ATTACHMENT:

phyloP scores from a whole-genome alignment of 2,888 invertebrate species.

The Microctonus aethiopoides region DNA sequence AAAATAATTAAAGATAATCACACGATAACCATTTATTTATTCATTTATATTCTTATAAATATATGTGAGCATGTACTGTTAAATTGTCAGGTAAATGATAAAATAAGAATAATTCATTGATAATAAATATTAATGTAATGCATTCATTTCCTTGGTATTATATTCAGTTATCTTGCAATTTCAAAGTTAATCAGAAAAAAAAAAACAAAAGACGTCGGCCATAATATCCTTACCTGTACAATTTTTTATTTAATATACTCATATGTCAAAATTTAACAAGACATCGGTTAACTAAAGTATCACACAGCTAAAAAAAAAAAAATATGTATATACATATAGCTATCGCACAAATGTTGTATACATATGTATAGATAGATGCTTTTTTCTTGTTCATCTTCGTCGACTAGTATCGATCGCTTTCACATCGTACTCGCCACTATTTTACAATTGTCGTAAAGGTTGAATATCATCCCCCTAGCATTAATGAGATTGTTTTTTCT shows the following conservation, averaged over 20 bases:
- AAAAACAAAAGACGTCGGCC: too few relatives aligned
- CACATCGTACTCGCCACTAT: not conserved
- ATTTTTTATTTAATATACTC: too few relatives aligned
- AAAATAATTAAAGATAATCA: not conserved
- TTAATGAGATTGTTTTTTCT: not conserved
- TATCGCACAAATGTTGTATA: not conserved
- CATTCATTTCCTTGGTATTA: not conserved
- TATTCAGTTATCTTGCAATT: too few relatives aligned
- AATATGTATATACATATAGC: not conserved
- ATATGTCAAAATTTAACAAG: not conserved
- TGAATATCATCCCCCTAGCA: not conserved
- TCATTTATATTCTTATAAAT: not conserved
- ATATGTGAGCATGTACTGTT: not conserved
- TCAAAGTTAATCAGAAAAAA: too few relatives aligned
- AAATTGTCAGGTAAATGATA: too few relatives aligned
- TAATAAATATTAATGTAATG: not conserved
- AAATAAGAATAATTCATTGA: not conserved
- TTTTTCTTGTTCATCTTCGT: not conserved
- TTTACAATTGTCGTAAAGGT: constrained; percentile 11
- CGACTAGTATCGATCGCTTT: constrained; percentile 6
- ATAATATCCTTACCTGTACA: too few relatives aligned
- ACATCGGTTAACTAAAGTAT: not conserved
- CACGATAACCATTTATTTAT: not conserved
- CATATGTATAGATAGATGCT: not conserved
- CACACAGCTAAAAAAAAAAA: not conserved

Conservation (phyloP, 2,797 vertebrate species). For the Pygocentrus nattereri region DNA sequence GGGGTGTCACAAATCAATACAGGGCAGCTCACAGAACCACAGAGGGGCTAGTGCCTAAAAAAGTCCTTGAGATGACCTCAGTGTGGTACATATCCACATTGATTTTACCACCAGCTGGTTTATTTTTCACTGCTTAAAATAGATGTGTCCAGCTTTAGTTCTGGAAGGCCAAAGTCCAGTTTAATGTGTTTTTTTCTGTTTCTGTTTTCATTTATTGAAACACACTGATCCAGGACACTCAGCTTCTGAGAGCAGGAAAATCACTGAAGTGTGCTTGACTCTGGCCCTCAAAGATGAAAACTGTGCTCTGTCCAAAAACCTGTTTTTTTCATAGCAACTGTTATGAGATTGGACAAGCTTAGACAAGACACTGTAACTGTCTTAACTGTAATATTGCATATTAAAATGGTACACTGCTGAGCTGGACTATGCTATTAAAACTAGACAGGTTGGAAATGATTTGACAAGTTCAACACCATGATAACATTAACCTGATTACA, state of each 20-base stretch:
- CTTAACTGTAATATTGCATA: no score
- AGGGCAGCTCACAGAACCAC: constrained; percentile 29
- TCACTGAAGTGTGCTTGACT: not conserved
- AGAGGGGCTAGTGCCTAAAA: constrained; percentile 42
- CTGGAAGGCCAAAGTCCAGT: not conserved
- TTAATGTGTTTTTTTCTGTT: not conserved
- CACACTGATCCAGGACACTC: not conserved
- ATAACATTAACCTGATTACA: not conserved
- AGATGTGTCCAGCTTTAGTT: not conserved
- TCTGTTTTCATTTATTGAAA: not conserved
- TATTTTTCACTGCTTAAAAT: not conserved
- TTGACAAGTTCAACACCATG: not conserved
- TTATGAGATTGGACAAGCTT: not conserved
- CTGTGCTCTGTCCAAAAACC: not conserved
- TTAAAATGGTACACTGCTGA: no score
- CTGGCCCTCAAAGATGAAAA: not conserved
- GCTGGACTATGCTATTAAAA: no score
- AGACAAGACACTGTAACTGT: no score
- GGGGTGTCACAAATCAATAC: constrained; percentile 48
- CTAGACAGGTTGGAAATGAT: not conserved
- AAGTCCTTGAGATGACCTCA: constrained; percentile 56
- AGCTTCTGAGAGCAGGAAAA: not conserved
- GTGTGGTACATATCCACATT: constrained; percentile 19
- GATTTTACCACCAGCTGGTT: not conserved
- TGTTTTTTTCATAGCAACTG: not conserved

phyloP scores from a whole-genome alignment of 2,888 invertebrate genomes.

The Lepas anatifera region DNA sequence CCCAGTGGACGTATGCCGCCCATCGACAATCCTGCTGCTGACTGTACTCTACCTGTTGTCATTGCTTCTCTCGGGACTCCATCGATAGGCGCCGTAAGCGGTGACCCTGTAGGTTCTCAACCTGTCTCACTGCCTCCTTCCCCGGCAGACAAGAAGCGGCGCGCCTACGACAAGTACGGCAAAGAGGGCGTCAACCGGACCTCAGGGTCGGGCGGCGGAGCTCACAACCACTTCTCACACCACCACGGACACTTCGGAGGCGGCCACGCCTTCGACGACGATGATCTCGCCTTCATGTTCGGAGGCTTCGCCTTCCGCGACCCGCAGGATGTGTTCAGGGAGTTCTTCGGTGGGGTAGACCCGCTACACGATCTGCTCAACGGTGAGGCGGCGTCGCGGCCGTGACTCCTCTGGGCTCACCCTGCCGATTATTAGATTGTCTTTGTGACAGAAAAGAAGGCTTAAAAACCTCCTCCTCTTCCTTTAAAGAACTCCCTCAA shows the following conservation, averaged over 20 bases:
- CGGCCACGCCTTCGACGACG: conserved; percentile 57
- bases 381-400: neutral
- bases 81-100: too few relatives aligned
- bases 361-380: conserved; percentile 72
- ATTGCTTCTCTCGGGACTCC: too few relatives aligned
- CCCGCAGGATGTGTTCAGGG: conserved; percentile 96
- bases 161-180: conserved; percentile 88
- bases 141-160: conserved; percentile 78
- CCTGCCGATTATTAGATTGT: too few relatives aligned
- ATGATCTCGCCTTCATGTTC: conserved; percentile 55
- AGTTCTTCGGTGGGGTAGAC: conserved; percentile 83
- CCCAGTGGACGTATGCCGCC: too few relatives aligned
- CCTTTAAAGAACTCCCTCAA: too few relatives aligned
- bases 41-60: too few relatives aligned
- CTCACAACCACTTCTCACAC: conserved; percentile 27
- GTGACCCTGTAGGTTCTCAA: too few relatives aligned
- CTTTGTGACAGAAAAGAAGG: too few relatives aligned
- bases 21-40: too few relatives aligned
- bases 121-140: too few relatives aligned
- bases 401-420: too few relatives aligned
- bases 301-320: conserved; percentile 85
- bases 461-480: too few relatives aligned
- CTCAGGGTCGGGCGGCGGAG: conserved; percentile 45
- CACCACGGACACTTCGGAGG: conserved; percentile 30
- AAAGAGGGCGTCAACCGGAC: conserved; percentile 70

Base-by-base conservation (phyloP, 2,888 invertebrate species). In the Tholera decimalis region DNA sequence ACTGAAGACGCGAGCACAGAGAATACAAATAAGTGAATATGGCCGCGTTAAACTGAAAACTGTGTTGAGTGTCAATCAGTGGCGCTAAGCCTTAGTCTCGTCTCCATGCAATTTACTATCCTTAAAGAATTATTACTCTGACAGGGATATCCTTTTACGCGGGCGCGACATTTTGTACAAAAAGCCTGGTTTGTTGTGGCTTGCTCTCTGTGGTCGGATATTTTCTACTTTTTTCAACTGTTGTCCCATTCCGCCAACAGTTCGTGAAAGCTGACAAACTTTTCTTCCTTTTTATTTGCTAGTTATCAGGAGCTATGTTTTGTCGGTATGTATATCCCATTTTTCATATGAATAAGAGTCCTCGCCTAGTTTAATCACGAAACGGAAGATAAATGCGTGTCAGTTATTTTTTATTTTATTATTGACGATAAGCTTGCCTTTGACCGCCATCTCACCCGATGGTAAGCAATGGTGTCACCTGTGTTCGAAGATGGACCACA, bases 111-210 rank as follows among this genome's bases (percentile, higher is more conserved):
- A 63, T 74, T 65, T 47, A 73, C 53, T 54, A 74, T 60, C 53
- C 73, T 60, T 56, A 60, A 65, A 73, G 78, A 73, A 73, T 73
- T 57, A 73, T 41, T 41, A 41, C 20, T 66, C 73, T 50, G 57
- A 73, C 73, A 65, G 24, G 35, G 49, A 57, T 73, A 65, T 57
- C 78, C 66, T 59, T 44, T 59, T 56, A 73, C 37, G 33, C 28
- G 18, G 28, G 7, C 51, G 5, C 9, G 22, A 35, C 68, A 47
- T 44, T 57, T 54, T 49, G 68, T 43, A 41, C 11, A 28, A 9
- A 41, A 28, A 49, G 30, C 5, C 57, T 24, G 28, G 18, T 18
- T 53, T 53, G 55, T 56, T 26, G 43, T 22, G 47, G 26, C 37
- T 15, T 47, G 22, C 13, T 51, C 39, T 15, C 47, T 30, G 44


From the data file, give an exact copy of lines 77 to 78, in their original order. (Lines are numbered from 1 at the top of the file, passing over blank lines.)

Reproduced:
- bases 461-480: too few relatives aligned
- CTCAGGGTCGGGCGGCGGAG: conserved; percentile 45